Tuqiri runs hot as Tigers pack takes Wasps to the cleaners

Leicester 34 London Wasps 8: Leicester go top of Premiership with bonus-point victory in only match to survive freezing weather

The Leicester staff's week-long efforts to keep this game on were richly rewarded by a bonus-point victory in front of a capacity crowd, with Lote Tuqiri contributing his first tries since arriving in November. The former Wallaby has taken a while to settle but he knows an in-form pack when he sees one.

"Our scrum demolished theirs," he said. "It's probably the most dominant pack I've played behind."

Leaving aside what that says about Australian forwards of recent vintage, Leicester could not have been more chuffed with the win which put them top of the Guinness Premiership for the first time this season. The huge new single-tier stand here loomed over Wasps with the baleful look of the house in The Amityville Horror as the dusk fell over a freezing stadium – though not so cold, thankfully, that the fixture went the way of all others in England.

Most discomfited among the visitors were Tim Payne and company in the Wasps scrummage, who suffered a thorough going over, and Danny Cipriani, whose decision to tap and run a kickable penalty when his side were 8-3 ahead after 32 minutes was inexplicable. Cipriani had banged over a great penalty goal from halfway, to add to Mark van Gisbergen's second-minute try, so a 25-metre shot at the posts need not have been daunting. True, Paul Sackey had been waving madly on the far wing for a quick penalty to be taken, but he had given up on the idea and was walking backwards when Cipriani went for broke. The home defence had re-organised, to the extent that they forced a turnover and very nearly scored at the other end. "Ambitious," was the word used by Tony Hanks, Wasps' director of rugby. It sounded like a euphemism for something more bluntly critical to be said behind closed doors.

Payne was sent to the sin-bin four minutes later as Wasps' scrum caved in and in his absence Leicester scored 17 points, with the breakthrough made just before half-time by the wing Johne Murphy from a scrum when sharp passing by Ben Youngs, Jeremy Staunton, Tuqiri and Scott Hamilton – and a decoy run by Toby Flood – outdid the blitz defence. Flood's play in front of the England coaches John Wells, Graham Rowntree and Mike Ford cemented him as a leading candidate to play fly-half against Wales on 6 February. Jonny Wilkinson had recovered from a back complaint to score eight points for Toulon yesterday but Flood is easily the more exciting prospect.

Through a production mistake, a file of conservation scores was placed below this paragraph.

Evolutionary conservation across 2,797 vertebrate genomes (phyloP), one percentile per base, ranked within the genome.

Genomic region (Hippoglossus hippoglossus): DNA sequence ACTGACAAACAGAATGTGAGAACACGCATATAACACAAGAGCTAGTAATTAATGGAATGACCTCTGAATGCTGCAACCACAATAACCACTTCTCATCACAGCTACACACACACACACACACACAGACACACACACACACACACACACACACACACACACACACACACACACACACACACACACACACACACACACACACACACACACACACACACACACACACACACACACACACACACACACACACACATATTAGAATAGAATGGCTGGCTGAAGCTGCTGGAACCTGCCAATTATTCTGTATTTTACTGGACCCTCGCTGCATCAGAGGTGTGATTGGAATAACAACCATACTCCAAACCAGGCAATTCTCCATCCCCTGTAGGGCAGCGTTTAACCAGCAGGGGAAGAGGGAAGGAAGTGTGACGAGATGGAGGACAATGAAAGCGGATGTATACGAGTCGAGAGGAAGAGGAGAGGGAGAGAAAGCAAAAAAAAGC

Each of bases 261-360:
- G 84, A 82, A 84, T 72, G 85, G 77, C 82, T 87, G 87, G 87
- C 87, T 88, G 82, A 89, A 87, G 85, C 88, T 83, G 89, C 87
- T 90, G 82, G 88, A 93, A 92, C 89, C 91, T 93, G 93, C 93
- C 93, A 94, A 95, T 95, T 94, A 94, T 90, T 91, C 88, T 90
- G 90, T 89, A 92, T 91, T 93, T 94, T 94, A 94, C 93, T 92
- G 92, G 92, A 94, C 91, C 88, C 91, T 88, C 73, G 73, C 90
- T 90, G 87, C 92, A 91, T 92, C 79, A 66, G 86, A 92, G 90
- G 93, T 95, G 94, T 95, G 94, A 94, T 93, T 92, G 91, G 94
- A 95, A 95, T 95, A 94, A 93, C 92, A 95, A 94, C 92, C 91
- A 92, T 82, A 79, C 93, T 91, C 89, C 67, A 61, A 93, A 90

With Wasps still down to 14 men, Leicester pummelled them at the start of the second half. A wave of attack featuring Flood's flat pass ended with Tuqiri darting between David Lemi and Simon Shaw to score, although the grounding looked dodgy. Flood converted and added a penalty for a soft offside after the restart to make it 20-8. Then Payne came close to a red card at another dropped scrum. A penalty try soon followed as Wasps back-pedalled and Flood converted. Poor Payne had the ball knocked from his grasp by his opposite number, Dan Cole, with a try beckoning and Tuqiri scored again in the 63rd minute after Youngs, who advanced his cause as England's No 3 No 9, skipped through heavy traffic.

The sight of Shaw limping off with a hyper-extension of his right knee, days before England's Six Nations squad announcement, summed up Wasps' day.

"I want to be top because I want to be the best team," said Leicester's head coach, Richard Cockerill, "but in the context of the season it means nothing yet."

Leicester Tigers S Hamilton; J Murphy (A Tuilagi, 54), D Hipkiss, J Staunton (S Vesty, 64), L Tuqiri; T Flood, B Youngs (J Grindal, 64); M Ayerza (B Stankovich, 64), M Davies (G Chuter, 59), D Cole (R Harris, 67), L Deacon (capt), G Parling, C Newby (T Croft, 58), J Crane (B Deacon, 64), L Moody.

London Wasps M van Gisbergen (D Walder, 71-73); P Sackey, B Jacobs, D Waldouck, D Lemi (T Varndell, 64); D Cipriani, M Robinson (J Honeyben, 67); T Payne (G Bocca, 72), R Webber (J Ward, 60), B Broster (S Taulafo, 48), S Shaw (M Veale, 54), G Skivington, J Hart (capt), D Ward-Smith, W Matthews (Taulafo, 37-47; D Leo, 53).

Referee: R Poite (France).

News